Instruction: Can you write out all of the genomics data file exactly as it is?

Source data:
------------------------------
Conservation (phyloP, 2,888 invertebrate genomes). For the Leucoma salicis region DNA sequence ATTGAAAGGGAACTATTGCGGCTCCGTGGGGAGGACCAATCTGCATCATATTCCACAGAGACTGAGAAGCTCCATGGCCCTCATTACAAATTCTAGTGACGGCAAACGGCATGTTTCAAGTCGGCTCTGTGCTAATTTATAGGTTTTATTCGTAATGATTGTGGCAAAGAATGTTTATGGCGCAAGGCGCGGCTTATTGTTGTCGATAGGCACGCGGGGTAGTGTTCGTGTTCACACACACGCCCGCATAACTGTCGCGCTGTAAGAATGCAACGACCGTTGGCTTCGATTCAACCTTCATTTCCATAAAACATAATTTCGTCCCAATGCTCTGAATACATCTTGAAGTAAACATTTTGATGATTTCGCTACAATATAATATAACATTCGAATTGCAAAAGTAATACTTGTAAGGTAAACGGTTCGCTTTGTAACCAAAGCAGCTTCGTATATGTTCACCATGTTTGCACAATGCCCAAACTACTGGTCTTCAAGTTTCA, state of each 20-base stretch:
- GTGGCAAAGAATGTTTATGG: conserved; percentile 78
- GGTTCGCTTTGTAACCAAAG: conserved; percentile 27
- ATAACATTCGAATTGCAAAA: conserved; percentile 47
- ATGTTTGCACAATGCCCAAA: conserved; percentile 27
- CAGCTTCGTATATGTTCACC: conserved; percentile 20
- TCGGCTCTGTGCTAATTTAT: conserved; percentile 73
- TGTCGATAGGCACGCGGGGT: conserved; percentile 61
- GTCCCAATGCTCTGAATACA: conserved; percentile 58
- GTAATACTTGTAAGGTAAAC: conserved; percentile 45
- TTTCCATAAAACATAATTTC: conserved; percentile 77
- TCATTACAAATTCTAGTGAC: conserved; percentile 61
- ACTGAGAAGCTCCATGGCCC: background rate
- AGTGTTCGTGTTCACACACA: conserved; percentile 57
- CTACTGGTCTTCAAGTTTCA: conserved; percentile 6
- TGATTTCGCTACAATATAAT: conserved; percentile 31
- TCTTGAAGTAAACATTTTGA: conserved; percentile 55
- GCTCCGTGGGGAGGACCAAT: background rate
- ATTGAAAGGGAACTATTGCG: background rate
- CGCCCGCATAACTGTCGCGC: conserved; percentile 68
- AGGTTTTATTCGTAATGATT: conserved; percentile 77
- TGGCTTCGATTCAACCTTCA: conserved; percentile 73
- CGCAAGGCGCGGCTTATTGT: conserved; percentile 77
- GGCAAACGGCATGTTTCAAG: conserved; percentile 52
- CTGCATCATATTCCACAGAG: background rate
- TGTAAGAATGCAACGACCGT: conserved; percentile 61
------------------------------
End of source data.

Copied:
Conservation (phyloP, 2,888 invertebrate genomes). For the Leucoma salicis region DNA sequence ATTGAAAGGGAACTATTGCGGCTCCGTGGGGAGGACCAATCTGCATCATATTCCACAGAGACTGAGAAGCTCCATGGCCCTCATTACAAATTCTAGTGACGGCAAACGGCATGTTTCAAGTCGGCTCTGTGCTAATTTATAGGTTTTATTCGTAATGATTGTGGCAAAGAATGTTTATGGCGCAAGGCGCGGCTTATTGTTGTCGATAGGCACGCGGGGTAGTGTTCGTGTTCACACACACGCCCGCATAACTGTCGCGCTGTAAGAATGCAACGACCGTTGGCTTCGATTCAACCTTCATTTCCATAAAACATAATTTCGTCCCAATGCTCTGAATACATCTTGAAGTAAACATTTTGATGATTTCGCTACAATATAATATAACATTCGAATTGCAAAAGTAATACTTGTAAGGTAAACGGTTCGCTTTGTAACCAAAGCAGCTTCGTATATGTTCACCATGTTTGCACAATGCCCAAACTACTGGTCTTCAAGTTTCA, state of each 20-base stretch:
- GTGGCAAAGAATGTTTATGG: conserved; percentile 78
- GGTTCGCTTTGTAACCAAAG: conserved; percentile 27
- ATAACATTCGAATTGCAAAA: conserved; percentile 47
- ATGTTTGCACAATGCCCAAA: conserved; percentile 27
- CAGCTTCGTATATGTTCACC: conserved; percentile 20
- TCGGCTCTGTGCTAATTTAT: conserved; percentile 73
- TGTCGATAGGCACGCGGGGT: conserved; percentile 61
- GTCCCAATGCTCTGAATACA: conserved; percentile 58
- GTAATACTTGTAAGGTAAAC: conserved; percentile 45
- TTTCCATAAAACATAATTTC: conserved; percentile 77
- TCATTACAAATTCTAGTGAC: conserved; percentile 61
- ACTGAGAAGCTCCATGGCCC: background rate
- AGTGTTCGTGTTCACACACA: conserved; percentile 57
- CTACTGGTCTTCAAGTTTCA: conserved; percentile 6
- TGATTTCGCTACAATATAAT: conserved; percentile 31
- TCTTGAAGTAAACATTTTGA: conserved; percentile 55
- GCTCCGTGGGGAGGACCAAT: background rate
- ATTGAAAGGGAACTATTGCG: background rate
- CGCCCGCATAACTGTCGCGC: conserved; percentile 68
- AGGTTTTATTCGTAATGATT: conserved; percentile 77
- TGGCTTCGATTCAACCTTCA: conserved; percentile 73
- CGCAAGGCGCGGCTTATTGT: conserved; percentile 77
- GGCAAACGGCATGTTTCAAG: conserved; percentile 52
- CTGCATCATATTCCACAGAG: background rate
- TGTAAGAATGCAACGACCGT: conserved; percentile 61